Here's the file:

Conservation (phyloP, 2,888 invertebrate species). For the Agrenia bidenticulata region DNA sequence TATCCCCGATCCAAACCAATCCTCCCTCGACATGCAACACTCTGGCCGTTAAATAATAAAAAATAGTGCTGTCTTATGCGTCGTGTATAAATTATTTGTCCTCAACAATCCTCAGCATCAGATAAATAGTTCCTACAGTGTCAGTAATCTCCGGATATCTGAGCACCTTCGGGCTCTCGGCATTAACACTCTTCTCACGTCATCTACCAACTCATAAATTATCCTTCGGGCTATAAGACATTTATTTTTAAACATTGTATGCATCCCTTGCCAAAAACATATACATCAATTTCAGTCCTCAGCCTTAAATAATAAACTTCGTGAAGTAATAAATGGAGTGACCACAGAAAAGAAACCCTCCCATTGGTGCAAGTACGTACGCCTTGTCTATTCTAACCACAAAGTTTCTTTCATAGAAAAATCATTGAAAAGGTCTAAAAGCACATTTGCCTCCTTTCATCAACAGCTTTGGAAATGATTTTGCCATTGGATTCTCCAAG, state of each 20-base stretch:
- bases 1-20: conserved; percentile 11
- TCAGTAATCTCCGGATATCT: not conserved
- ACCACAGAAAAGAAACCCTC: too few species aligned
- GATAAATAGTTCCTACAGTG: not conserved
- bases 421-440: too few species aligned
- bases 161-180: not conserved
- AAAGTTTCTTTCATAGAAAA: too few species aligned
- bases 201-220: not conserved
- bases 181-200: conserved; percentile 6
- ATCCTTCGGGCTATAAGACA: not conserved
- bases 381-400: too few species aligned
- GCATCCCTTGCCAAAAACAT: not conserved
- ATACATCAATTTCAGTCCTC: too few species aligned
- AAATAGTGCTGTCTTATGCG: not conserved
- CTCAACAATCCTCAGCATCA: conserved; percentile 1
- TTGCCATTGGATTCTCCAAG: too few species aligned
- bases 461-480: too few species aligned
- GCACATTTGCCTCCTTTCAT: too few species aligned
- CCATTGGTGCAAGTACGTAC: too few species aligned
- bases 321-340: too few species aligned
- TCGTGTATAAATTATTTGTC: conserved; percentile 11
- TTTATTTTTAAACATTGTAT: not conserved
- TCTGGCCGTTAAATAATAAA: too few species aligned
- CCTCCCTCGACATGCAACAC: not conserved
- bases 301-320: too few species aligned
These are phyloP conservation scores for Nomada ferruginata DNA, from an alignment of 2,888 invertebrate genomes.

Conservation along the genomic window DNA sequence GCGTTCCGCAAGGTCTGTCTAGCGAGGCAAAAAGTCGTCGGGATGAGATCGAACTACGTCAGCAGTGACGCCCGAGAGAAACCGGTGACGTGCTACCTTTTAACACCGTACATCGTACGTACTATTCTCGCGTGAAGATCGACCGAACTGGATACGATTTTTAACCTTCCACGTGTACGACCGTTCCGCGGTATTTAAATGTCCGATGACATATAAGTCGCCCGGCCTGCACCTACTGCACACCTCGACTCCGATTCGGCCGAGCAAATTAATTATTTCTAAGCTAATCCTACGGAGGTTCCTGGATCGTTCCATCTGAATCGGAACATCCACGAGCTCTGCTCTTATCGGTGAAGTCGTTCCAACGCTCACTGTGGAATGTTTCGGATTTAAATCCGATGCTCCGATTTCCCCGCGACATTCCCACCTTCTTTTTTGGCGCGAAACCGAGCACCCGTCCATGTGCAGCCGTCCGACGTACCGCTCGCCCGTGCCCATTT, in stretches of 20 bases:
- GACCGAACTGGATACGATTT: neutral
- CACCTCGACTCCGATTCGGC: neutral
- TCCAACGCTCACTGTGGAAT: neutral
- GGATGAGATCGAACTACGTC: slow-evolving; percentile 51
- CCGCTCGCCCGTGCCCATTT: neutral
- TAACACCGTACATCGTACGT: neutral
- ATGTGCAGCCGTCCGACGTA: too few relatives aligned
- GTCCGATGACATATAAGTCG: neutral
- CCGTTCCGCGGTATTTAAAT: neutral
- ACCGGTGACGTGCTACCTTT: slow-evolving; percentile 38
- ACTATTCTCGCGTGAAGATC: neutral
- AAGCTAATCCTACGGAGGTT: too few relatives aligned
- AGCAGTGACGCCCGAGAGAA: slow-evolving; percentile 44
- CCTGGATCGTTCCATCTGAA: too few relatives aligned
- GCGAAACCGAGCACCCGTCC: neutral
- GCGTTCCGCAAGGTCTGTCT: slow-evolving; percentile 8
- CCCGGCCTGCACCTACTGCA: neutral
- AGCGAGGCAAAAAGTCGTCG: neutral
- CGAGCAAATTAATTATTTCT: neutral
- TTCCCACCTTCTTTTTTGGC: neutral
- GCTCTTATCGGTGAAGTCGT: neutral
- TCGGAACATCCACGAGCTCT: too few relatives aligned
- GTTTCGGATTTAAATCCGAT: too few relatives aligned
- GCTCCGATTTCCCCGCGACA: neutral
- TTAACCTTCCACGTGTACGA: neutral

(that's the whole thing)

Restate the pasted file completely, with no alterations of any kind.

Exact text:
Conservation (phyloP, 2,888 invertebrate species). For the Agrenia bidenticulata region DNA sequence TATCCCCGATCCAAACCAATCCTCCCTCGACATGCAACACTCTGGCCGTTAAATAATAAAAAATAGTGCTGTCTTATGCGTCGTGTATAAATTATTTGTCCTCAACAATCCTCAGCATCAGATAAATAGTTCCTACAGTGTCAGTAATCTCCGGATATCTGAGCACCTTCGGGCTCTCGGCATTAACACTCTTCTCACGTCATCTACCAACTCATAAATTATCCTTCGGGCTATAAGACATTTATTTTTAAACATTGTATGCATCCCTTGCCAAAAACATATACATCAATTTCAGTCCTCAGCCTTAAATAATAAACTTCGTGAAGTAATAAATGGAGTGACCACAGAAAAGAAACCCTCCCATTGGTGCAAGTACGTACGCCTTGTCTATTCTAACCACAAAGTTTCTTTCATAGAAAAATCATTGAAAAGGTCTAAAAGCACATTTGCCTCCTTTCATCAACAGCTTTGGAAATGATTTTGCCATTGGATTCTCCAAG, state of each 20-base stretch:
- bases 1-20: conserved; percentile 11
- TCAGTAATCTCCGGATATCT: not conserved
- ACCACAGAAAAGAAACCCTC: too few species aligned
- GATAAATAGTTCCTACAGTG: not conserved
- bases 421-440: too few species aligned
- bases 161-180: not conserved
- AAAGTTTCTTTCATAGAAAA: too few species aligned
- bases 201-220: not conserved
- bases 181-200: conserved; percentile 6
- ATCCTTCGGGCTATAAGACA: not conserved
- bases 381-400: too few species aligned
- GCATCCCTTGCCAAAAACAT: not conserved
- ATACATCAATTTCAGTCCTC: too few species aligned
- AAATAGTGCTGTCTTATGCG: not conserved
- CTCAACAATCCTCAGCATCA: conserved; percentile 1
- TTGCCATTGGATTCTCCAAG: too few species aligned
- bases 461-480: too few species aligned
- GCACATTTGCCTCCTTTCAT: too few species aligned
- CCATTGGTGCAAGTACGTAC: too few species aligned
- bases 321-340: too few species aligned
- TCGTGTATAAATTATTTGTC: conserved; percentile 11
- TTTATTTTTAAACATTGTAT: not conserved
- TCTGGCCGTTAAATAATAAA: too few species aligned
- CCTCCCTCGACATGCAACAC: not conserved
- bases 301-320: too few species aligned
These are phyloP conservation scores for Nomada ferruginata DNA, from an alignment of 2,888 invertebrate genomes.

Conservation along the genomic window DNA sequence GCGTTCCGCAAGGTCTGTCTAGCGAGGCAAAAAGTCGTCGGGATGAGATCGAACTACGTCAGCAGTGACGCCCGAGAGAAACCGGTGACGTGCTACCTTTTAACACCGTACATCGTACGTACTATTCTCGCGTGAAGATCGACCGAACTGGATACGATTTTTAACCTTCCACGTGTACGACCGTTCCGCGGTATTTAAATGTCCGATGACATATAAGTCGCCCGGCCTGCACCTACTGCACACCTCGACTCCGATTCGGCCGAGCAAATTAATTATTTCTAAGCTAATCCTACGGAGGTTCCTGGATCGTTCCATCTGAATCGGAACATCCACGAGCTCTGCTCTTATCGGTGAAGTCGTTCCAACGCTCACTGTGGAATGTTTCGGATTTAAATCCGATGCTCCGATTTCCCCGCGACATTCCCACCTTCTTTTTTGGCGCGAAACCGAGCACCCGTCCATGTGCAGCCGTCCGACGTACCGCTCGCCCGTGCCCATTT, in stretches of 20 bases:
- GACCGAACTGGATACGATTT: neutral
- CACCTCGACTCCGATTCGGC: neutral
- TCCAACGCTCACTGTGGAAT: neutral
- GGATGAGATCGAACTACGTC: slow-evolving; percentile 51
- CCGCTCGCCCGTGCCCATTT: neutral
- TAACACCGTACATCGTACGT: neutral
- ATGTGCAGCCGTCCGACGTA: too few relatives aligned
- GTCCGATGACATATAAGTCG: neutral
- CCGTTCCGCGGTATTTAAAT: neutral
- ACCGGTGACGTGCTACCTTT: slow-evolving; percentile 38
- ACTATTCTCGCGTGAAGATC: neutral
- AAGCTAATCCTACGGAGGTT: too few relatives aligned
- AGCAGTGACGCCCGAGAGAA: slow-evolving; percentile 44
- CCTGGATCGTTCCATCTGAA: too few relatives aligned
- GCGAAACCGAGCACCCGTCC: neutral
- GCGTTCCGCAAGGTCTGTCT: slow-evolving; percentile 8
- CCCGGCCTGCACCTACTGCA: neutral
- AGCGAGGCAAAAAGTCGTCG: neutral
- CGAGCAAATTAATTATTTCT: neutral
- TTCCCACCTTCTTTTTTGGC: neutral
- GCTCTTATCGGTGAAGTCGT: neutral
- TCGGAACATCCACGAGCTCT: too few relatives aligned
- GTTTCGGATTTAAATCCGAT: too few relatives aligned
- GCTCCGATTTCCCCGCGACA: neutral
- TTAACCTTCCACGTGTACGA: neutral